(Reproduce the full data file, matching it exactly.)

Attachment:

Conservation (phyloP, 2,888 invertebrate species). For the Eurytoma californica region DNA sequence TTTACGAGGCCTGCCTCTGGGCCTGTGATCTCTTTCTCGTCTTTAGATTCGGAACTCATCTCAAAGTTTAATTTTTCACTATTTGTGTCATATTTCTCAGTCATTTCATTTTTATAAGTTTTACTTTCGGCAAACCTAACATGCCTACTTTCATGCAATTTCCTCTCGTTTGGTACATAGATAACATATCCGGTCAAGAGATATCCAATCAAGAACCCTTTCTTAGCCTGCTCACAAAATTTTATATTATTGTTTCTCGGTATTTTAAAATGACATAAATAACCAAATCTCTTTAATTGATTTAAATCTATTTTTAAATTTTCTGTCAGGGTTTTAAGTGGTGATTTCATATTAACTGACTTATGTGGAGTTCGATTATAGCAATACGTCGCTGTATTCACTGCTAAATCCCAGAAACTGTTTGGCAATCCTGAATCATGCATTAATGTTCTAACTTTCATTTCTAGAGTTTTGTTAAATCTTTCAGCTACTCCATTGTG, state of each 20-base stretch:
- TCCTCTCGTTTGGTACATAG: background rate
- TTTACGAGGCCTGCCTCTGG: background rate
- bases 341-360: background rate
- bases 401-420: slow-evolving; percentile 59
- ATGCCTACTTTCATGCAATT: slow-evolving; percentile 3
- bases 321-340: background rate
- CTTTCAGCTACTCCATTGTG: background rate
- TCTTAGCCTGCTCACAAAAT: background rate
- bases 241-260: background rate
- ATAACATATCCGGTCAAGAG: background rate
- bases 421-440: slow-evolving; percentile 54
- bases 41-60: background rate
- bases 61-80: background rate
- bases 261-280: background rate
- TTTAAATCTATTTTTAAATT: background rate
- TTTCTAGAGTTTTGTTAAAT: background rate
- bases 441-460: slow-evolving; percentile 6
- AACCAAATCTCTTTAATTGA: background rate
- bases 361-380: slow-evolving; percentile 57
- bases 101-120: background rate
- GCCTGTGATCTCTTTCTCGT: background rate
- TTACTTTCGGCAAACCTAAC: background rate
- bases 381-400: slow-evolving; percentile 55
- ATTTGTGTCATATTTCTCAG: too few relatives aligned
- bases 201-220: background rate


Conservation (phyloP, 2,888 invertebrate species). For the Eurytoma californica region DNA sequence TTTACGAGGCCTGCCTCTGGGCCTGTGATCTCTTTCTCGTCTTTAGATTCGGAACTCATCTCAAAGTTTAATTTTTCACTATTTGTGTCATATTTCTCAGTCATTTCATTTTTATAAGTTTTACTTTCGGCAAACCTAACATGCCTACTTTCATGCAATTTCCTCTCGTTTGGTACATAGATAACATATCCGGTCAAGAGATATCCAATCAAGAACCCTTTCTTAGCCTGCTCACAAAATTTTATATTATTGTTTCTCGGTATTTTAAAATGACATAAATAACCAAATCTCTTTAATTGATTTAAATCTATTTTTAAATTTTCTGTCAGGGTTTTAAGTGGTGATTTCATATTAACTGACTTATGTGGAGTTCGATTATAGCAATACGTCGCTGTATTCACTGCTAAATCCCAGAAACTGTTTGGCAATCCTGAATCATGCATTAATGTTCTAACTTTCATTTCTAGAGTTTTGTTAAATCTTTCAGCTACTCCATTGTG, state of each 20-base stretch:
- TCCTCTCGTTTGGTACATAG: background rate
- TTTACGAGGCCTGCCTCTGG: background rate
- bases 341-360: background rate
- bases 401-420: slow-evolving; percentile 59
- ATGCCTACTTTCATGCAATT: slow-evolving; percentile 3
- bases 321-340: background rate
- CTTTCAGCTACTCCATTGTG: background rate
- TCTTAGCCTGCTCACAAAAT: background rate
- bases 241-260: background rate
- ATAACATATCCGGTCAAGAG: background rate
- bases 421-440: slow-evolving; percentile 54
- bases 41-60: background rate
- bases 61-80: background rate
- bases 261-280: background rate
- TTTAAATCTATTTTTAAATT: background rate
- TTTCTAGAGTTTTGTTAAAT: background rate
- bases 441-460: slow-evolving; percentile 6
- AACCAAATCTCTTTAATTGA: background rate
- bases 361-380: slow-evolving; percentile 57
- bases 101-120: background rate
- GCCTGTGATCTCTTTCTCGT: background rate
- TTACTTTCGGCAAACCTAAC: background rate
- bases 381-400: slow-evolving; percentile 55
- ATTTGTGTCATATTTCTCAG: too few relatives aligned
- bases 201-220: background rate